After listening to one of my favorite podcasts, the Friend Zone, which encounters everything from pop culture, mental health to natural remedies, I am often sparked with new knowledge or perspectives about being my true self or naturally getting rid of a cold. This week’s episode, We’re Not Gonna Take It, the hosts discussed street harassment and catcalling from their city of New York and the recent death of Pittsburg woman, Janese Talton-Jackson. Talton-Jackson was murdered after rejecting advances and followed from a bar. Cases like Talton-Jackson are not unique. There is an overflow of cases of women expressing their lack of interest and shortly after assaulted or killed.
Catcalling and street harassment has become such a integral part of my life and so many others. When something becomes a integral part of your life, we often forget its weight. Catcalling is unwanted and non-consenual shouting, yelling at an individual with the intent of portraying sexual attraction. On the other hand, street harassment can vary from catcalling, approaching to disregarding physical boundaries. I cannot count the amount of times that I felt unsafe due to unwanted comments thrown at me. Being an African-American woman, many comment on my skin color. While visiting New York City, an older man referred to me as chocolate. This was not the first time someone has hypersexualized me and made me feel like a body instead of a soul. A large part of those experiences have not been on streets, but in familiar places to me. One afternoon (2 pm- 3pm) while in a grocery shopping alone, I was followed from aisle to aisle. I cringed while avoiding the stares of the male stranger and hurried to find what I needed. At one point, I called a family member and stayed on the phone to avoid further interaction.
Harassment has progressed from brief encounters to conversation starters. Now, I experience individuals trying to insert themselves in my daily life. I know others have stories similar to mine of harassment beyond the street. To the individual, they may think it is harmless in a public place. But it is quite terrifying. For someone to follow you and then try to start a conversation that goes from ‘hello’ to ‘what’s your name’ is really invasive. There is an expectation of complying with advances like I should be flattered to receive such attention from a stranger. As a response to this expectation, I have set responses for when harassment happens. I personally do not respond. In order to avoid further interaction, I avoid eye contact. But not every person is like me, some respond in a way they are most comfortable with. An interesting article from Bustle, “Do You Respond To Catcalling? 23 Women Reveal How They Reply To Street Harassment”, describe the response of women and what they would like to really say to their harassers. Many of the women, express wanting to be a confident and confrontational but end up ignoring or being polite instead. It is understandable to want to make an uncomfortable and cringe-worthy experience as pleasant as possible. With all the cases like Talton-Jackson’s, many fear their actions could lead to their harm.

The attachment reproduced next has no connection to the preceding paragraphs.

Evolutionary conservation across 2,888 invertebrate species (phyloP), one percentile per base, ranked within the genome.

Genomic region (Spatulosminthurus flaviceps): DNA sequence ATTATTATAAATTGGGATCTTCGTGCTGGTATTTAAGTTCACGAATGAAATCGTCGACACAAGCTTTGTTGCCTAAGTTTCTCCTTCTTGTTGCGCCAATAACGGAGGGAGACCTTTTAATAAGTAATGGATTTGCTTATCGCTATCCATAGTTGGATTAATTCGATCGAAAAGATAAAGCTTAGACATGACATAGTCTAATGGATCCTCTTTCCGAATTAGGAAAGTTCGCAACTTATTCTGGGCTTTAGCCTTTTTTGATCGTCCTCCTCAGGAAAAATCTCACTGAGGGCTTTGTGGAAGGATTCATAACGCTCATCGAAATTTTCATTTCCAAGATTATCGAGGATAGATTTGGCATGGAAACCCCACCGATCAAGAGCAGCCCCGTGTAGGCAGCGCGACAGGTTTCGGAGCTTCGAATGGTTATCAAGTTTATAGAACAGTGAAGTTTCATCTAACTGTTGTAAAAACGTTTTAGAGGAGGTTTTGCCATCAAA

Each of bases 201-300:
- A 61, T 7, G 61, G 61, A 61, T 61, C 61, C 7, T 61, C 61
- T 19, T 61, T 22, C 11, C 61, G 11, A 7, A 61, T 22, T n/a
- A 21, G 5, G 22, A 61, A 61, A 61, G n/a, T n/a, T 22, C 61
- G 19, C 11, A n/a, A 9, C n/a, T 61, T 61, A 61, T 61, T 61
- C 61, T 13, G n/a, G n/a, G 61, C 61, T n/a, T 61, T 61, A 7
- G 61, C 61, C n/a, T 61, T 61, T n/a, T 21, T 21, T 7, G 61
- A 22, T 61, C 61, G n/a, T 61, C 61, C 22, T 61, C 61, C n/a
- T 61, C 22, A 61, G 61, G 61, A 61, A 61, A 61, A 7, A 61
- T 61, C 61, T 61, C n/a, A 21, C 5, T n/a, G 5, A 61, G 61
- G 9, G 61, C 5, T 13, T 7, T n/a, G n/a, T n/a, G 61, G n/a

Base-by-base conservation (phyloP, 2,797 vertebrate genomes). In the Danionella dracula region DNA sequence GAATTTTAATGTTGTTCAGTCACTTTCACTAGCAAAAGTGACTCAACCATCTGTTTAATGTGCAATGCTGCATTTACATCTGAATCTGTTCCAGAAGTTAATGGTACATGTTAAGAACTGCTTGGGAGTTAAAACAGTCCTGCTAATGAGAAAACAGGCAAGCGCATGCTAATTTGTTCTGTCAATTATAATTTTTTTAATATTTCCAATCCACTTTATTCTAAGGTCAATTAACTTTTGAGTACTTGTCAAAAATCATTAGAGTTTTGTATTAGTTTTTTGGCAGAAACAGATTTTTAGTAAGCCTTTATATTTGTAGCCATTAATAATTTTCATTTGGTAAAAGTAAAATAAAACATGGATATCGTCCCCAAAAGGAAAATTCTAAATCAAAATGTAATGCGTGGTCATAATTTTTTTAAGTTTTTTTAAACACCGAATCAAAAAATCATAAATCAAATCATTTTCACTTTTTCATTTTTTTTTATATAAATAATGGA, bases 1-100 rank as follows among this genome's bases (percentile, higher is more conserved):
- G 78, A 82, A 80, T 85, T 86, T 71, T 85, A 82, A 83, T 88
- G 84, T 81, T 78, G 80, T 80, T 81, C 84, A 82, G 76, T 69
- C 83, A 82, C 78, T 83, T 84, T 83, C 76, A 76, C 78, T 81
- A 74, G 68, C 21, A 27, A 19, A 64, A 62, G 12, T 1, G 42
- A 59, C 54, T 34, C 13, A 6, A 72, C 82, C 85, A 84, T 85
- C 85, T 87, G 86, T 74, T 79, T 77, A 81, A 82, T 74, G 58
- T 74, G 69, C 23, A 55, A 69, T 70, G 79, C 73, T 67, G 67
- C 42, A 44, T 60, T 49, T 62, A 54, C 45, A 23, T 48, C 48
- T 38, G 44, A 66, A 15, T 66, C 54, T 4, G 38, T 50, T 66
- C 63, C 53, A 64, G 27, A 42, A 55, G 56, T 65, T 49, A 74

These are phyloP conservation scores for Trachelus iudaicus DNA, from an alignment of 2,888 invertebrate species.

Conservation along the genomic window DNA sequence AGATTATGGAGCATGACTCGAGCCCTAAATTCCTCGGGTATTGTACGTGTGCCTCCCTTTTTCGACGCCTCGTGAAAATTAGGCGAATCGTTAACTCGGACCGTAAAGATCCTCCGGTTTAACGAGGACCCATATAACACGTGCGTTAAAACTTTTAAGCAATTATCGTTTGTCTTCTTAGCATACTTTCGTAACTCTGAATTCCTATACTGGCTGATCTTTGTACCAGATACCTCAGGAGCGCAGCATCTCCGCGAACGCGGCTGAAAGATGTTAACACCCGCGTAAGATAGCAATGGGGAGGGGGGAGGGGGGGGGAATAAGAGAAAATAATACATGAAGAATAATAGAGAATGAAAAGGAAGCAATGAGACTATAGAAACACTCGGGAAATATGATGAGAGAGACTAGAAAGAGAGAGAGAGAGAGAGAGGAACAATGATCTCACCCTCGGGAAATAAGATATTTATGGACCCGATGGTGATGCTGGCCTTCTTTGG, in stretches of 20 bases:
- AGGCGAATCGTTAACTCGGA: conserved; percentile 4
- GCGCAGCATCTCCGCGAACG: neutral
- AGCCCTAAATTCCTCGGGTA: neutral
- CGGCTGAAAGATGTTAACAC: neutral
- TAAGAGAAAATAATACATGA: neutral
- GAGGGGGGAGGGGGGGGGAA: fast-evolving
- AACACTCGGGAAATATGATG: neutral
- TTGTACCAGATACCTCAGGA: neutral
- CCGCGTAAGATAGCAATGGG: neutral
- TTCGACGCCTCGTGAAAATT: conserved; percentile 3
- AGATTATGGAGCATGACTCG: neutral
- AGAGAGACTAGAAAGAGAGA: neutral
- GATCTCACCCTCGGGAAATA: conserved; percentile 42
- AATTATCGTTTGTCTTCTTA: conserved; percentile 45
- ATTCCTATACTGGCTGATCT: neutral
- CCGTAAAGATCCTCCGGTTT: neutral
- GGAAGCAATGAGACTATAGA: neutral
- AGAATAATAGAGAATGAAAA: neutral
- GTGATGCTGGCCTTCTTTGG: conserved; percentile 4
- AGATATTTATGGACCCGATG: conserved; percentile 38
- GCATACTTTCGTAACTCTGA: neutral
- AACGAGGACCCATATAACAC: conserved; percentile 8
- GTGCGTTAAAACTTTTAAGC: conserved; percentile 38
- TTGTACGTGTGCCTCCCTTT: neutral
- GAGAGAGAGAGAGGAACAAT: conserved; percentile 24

It is not okay. Our culture should not normalize catcalling or harassment. Women should not be hesitant to give a genuine reaction in fear for their lives. Everyone wants to exist without interruption. While operating in our daily lives, we should not expect to be confronted or harassed.
5 thoughts on “From Grocery Stores to Bars: Street Harassment in Our Daily Lives”
You made some great points– “street” harassment is not limited to outside places or only done by strangers. It can happen anywhere and be done by anyone. I’ve been groped in bars and followed around a few times, but try to shrug it off to avoid a worse confrontation. It’s insane people think they’re complimenting someone when they’re really just creating a threatening situation…
Exactly. We allowed harassment in fear of creating more confrontation. Its almost like we care more for the feelings/ease of the harasser than our discomfort.
Your post reminds me of the Unbreakable Kimmy Schmidt episode (Season 1, Episode 5) where she was cat-called by a construction worker. If only people could be as reflexive as the construction worker in the episode — #2 in the link (http://www.buzzfeed.com/emilyorley/unbreakable-kimmy-schmidt-proves-females-are-strong-as-hell#.sd9Eqj0NW) is a screen shot since I couldn’t find a video clip.
Kimmy Schmidt, in case you’ve not watched, has some pretty great feminist moments!
I have seen this! I like Kimmy Schmidt but it lack intersectional ideals. But it is progressing!
Agreed….it could use some more considerations of intersectionality. Thanks for reminding me of that!